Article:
Trade unions affiliated to Maoist and other pseudo-left political formations, liberal human rights organisations, women’s groups and student organisations took part in the February 5 protests. These organisations’ political orientation is not fundamentally different from that of the Stalinist CPI and CPM. At most they call for more militant and vocal protests, aimed at pressuring the official union apparatuses and the Indian political establishment. All oppose linking the struggle to defend the victimised Maruti Suzuki to the fight for the independent industrial and political mobilization of the working class against sweatshop conditions and contract-labor and for a workers’ government.

A speaker from Inquilabi Mazdoor Kendra (Revolutionary Workers Centre) addressing a solidarity rally in Delhi on February 5 said workers would have to fight and if necessary fill the jails to achieve the rights guaranteed them by the constitution. Another speaker from the Maoist-aligned Bigul Mazdoor Dasta (BMD), while criticizing the central trade unions, called for an “Occupy” type protest in a central location of the city to force the unions to join them.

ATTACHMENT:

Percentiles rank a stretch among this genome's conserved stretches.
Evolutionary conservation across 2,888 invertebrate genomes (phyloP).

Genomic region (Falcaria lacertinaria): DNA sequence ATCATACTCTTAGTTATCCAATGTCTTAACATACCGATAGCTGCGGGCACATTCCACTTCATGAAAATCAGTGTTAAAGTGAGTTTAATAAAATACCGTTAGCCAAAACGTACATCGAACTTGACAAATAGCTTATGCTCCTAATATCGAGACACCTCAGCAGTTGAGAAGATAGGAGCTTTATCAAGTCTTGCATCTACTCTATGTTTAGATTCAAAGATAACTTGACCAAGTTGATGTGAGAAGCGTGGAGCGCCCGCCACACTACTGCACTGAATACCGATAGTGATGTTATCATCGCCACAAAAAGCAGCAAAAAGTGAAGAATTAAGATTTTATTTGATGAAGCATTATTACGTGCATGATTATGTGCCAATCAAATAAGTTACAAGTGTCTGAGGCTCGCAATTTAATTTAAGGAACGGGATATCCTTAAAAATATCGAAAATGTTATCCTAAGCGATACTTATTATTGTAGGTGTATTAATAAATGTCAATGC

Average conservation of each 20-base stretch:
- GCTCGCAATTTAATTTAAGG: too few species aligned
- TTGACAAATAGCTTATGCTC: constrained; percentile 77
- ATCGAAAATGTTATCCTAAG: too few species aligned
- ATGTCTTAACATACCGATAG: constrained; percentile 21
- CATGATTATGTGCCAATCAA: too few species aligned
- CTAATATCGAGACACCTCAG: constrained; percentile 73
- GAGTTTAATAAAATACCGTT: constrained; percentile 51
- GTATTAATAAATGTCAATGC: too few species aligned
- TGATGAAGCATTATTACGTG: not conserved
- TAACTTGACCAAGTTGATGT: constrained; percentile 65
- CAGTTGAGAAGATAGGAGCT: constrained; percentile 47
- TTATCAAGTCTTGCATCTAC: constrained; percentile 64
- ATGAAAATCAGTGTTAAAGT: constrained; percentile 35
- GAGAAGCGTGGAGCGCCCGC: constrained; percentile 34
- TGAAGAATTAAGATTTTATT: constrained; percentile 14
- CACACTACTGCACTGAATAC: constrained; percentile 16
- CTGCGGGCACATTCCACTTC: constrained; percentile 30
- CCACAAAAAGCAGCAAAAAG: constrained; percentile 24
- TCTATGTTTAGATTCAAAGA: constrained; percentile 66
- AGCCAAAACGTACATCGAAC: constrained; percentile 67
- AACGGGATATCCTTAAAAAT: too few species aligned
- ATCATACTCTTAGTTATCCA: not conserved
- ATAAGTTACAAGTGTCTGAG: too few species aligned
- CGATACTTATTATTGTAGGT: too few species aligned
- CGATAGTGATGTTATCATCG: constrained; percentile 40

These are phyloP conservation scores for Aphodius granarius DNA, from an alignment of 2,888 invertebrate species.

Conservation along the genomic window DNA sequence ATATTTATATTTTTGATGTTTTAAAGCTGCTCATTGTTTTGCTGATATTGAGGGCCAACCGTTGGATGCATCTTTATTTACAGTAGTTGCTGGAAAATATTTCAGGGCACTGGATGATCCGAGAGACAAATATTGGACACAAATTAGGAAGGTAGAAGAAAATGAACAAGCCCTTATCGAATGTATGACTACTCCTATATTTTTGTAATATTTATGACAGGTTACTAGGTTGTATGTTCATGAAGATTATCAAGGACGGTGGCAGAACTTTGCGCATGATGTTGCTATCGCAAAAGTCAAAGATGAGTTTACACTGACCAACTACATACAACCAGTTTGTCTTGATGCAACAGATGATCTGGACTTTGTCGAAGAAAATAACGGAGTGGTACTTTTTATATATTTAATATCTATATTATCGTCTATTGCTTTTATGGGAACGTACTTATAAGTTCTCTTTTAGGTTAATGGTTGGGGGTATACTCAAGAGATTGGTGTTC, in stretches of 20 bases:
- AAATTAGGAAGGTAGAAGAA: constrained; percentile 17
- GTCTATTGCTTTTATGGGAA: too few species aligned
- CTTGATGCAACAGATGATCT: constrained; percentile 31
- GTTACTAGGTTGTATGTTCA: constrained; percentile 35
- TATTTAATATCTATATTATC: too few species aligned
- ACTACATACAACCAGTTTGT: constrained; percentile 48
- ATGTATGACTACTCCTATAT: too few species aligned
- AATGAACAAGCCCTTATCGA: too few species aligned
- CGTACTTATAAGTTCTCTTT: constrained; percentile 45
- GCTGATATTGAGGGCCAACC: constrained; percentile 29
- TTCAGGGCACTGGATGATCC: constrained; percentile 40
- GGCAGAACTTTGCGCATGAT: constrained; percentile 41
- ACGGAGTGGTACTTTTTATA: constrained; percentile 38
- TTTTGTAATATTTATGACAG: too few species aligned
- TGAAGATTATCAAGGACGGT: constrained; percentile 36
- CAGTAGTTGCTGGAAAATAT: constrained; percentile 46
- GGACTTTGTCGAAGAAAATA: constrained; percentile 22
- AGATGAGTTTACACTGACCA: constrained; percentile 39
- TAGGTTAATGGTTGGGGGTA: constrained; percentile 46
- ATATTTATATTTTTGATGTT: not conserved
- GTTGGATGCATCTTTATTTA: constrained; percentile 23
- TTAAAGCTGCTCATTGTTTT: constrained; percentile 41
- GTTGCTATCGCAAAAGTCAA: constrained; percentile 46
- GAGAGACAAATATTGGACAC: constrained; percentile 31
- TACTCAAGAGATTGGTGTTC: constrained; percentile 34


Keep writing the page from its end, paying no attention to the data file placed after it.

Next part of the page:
The BMD has also encouraged the MSI workers to appeal to the big business politicians for support. “We have submitted memorandums to CMs (chief ministers) of all the 15 states including the Haryana Chief Minister,” boasted BMD spokesman Subhasini at one of the Feb. 5 protests.

A WSWS reporting team covered a protest rally held near the Memorial Hall in Chennai, the capital of the southern Indian state of Tamil Nadu. The protest was organised by the Maoist New Democratic Workers Front (DWF). The rally was attended by about 50 workers. They were addressed by Omprakash from the provisional working committee of the MSWU.

Supporters of the WSWS distributed copies of a statement entitled “Defend auto workers victimised by Maruti Suzuki and Indian authorities”. A leading Maoist organiser wanted to know from the WSWS team why photographs of the rally were being taken. When asked why he did not challenge the police videotaping the entire protest rally instead of harassing the WSWS which has been defending and covering the Maruti Suzuki workers’ struggle extensively, he retreated.

Under the influence of the CPM, CPI and the Maoists, the MSWU is persisting with a protest campaign aimed not at mobilizing the independent strength of the working class, but at pressuring the Congress Party and the Haryana government. In its statement on the February 5 protests, the MSWU conceded, “we have seen only empty promises” from the politicians. Yet it went on to celebrate the fact that “massive demonstrations were followed by deputations, memorandums and rallies to the local elected representatives and to Bhupinder Hooda, Chief Minister, Haryana.”